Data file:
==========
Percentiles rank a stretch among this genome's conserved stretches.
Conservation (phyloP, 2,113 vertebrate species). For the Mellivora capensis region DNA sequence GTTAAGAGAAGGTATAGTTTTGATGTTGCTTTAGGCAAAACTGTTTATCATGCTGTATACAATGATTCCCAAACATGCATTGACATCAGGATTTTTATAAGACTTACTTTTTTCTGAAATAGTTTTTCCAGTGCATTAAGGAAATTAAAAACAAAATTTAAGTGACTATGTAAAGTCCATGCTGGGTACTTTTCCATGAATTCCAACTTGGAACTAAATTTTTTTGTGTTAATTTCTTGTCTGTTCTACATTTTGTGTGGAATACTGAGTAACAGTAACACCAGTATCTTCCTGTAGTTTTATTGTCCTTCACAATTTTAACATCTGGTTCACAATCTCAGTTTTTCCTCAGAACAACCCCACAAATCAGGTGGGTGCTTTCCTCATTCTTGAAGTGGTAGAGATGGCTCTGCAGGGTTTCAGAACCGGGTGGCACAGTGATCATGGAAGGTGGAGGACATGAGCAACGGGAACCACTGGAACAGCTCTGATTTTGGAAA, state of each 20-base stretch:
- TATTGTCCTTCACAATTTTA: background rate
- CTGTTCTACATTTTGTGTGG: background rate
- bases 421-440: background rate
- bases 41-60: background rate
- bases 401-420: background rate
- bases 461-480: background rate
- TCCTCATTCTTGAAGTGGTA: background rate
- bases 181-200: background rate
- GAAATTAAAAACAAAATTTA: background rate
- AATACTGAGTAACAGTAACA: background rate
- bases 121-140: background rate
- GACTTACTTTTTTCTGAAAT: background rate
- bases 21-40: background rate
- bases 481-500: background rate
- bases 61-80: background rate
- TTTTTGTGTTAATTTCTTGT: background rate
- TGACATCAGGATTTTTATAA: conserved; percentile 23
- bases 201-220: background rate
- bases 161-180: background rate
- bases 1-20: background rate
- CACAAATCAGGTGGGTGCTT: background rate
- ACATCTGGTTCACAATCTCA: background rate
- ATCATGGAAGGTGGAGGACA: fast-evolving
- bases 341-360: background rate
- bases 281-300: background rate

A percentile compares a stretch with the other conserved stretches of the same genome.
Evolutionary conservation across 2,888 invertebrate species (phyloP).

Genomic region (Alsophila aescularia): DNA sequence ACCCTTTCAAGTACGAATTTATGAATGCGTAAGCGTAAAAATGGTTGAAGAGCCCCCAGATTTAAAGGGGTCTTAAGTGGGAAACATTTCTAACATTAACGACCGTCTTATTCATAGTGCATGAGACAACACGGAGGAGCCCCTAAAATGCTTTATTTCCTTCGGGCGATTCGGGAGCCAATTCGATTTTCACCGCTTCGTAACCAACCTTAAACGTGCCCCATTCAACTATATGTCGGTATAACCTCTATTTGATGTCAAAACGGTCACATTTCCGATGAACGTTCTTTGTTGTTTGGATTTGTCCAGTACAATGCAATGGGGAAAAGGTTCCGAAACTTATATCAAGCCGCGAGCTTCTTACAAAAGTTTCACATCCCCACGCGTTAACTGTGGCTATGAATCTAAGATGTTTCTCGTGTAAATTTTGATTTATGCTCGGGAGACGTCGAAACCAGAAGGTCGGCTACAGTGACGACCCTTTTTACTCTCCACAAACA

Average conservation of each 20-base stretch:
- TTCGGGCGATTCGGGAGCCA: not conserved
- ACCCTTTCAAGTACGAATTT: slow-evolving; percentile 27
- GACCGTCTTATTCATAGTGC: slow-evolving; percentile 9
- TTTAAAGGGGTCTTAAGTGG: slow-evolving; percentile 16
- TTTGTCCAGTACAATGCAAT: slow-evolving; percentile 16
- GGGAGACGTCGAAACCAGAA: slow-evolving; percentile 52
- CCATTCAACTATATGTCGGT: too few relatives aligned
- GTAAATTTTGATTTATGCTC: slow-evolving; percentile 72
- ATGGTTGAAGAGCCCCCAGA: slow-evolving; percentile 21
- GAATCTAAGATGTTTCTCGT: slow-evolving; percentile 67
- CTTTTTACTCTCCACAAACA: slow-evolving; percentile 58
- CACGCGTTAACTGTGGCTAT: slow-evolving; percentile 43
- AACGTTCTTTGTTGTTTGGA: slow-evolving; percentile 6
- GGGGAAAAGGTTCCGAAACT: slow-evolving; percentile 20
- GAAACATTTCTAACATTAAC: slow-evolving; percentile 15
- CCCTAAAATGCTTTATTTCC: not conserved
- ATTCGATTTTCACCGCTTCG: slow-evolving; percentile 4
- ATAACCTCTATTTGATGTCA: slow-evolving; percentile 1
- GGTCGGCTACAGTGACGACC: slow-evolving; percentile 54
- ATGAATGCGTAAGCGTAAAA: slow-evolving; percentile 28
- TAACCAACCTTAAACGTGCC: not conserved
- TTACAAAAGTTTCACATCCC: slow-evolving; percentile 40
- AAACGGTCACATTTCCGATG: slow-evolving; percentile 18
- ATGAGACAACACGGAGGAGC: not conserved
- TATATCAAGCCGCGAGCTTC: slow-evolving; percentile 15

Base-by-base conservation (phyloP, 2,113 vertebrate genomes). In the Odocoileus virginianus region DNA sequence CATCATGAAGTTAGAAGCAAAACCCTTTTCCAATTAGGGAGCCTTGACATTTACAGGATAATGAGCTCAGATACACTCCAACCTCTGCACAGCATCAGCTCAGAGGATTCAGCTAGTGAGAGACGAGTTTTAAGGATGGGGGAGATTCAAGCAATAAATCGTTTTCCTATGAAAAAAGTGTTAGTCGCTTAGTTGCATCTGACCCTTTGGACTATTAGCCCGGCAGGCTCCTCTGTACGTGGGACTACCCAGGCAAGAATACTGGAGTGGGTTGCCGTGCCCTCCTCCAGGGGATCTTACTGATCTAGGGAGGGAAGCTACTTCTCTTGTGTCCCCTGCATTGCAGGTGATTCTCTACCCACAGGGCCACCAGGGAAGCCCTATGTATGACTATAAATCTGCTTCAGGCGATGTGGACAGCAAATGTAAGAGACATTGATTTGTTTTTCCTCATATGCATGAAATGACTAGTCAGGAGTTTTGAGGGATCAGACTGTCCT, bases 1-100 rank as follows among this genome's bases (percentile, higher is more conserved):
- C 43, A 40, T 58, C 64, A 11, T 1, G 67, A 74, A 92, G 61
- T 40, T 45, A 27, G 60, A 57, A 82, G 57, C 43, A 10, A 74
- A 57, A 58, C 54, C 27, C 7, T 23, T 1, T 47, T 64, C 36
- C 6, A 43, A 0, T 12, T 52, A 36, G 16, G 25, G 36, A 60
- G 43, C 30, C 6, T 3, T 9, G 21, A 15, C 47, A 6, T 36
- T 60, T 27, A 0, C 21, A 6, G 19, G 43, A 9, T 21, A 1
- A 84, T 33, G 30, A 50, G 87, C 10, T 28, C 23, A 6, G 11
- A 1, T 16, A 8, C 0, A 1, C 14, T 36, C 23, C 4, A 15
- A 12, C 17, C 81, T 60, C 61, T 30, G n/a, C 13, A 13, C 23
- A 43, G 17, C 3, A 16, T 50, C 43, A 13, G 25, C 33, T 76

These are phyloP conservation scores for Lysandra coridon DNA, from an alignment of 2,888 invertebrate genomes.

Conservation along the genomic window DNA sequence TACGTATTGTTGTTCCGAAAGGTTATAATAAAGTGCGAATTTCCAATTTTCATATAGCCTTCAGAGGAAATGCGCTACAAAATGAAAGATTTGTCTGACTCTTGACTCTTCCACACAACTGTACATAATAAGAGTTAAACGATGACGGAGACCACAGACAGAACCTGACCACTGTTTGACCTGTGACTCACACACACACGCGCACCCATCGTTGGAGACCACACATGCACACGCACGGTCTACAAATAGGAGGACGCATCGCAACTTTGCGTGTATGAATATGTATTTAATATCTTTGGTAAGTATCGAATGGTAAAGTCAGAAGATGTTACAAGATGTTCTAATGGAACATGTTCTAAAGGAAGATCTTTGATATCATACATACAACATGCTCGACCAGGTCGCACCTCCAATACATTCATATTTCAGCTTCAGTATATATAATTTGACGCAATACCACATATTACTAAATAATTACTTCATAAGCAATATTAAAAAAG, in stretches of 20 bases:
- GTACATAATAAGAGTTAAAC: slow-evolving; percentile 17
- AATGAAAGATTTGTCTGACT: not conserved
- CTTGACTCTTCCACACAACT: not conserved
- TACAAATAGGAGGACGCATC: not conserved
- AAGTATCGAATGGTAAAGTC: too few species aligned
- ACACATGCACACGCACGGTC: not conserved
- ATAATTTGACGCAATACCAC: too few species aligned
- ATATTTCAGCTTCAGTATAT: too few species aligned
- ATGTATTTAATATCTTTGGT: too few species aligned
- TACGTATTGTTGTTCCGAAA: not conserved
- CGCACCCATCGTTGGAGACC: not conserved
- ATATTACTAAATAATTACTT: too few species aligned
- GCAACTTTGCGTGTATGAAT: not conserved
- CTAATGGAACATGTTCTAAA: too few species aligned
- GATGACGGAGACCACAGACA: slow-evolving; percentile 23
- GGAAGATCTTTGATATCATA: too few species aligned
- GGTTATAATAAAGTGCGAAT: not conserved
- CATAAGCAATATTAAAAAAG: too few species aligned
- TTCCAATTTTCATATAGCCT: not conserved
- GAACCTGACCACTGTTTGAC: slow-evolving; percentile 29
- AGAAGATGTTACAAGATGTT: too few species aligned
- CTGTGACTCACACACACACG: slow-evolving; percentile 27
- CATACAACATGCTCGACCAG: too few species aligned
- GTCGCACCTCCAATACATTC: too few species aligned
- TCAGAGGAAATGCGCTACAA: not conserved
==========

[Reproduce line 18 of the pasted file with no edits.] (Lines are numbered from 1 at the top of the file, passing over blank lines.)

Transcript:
- TTTTTGTGTTAATTTCTTGT: background rate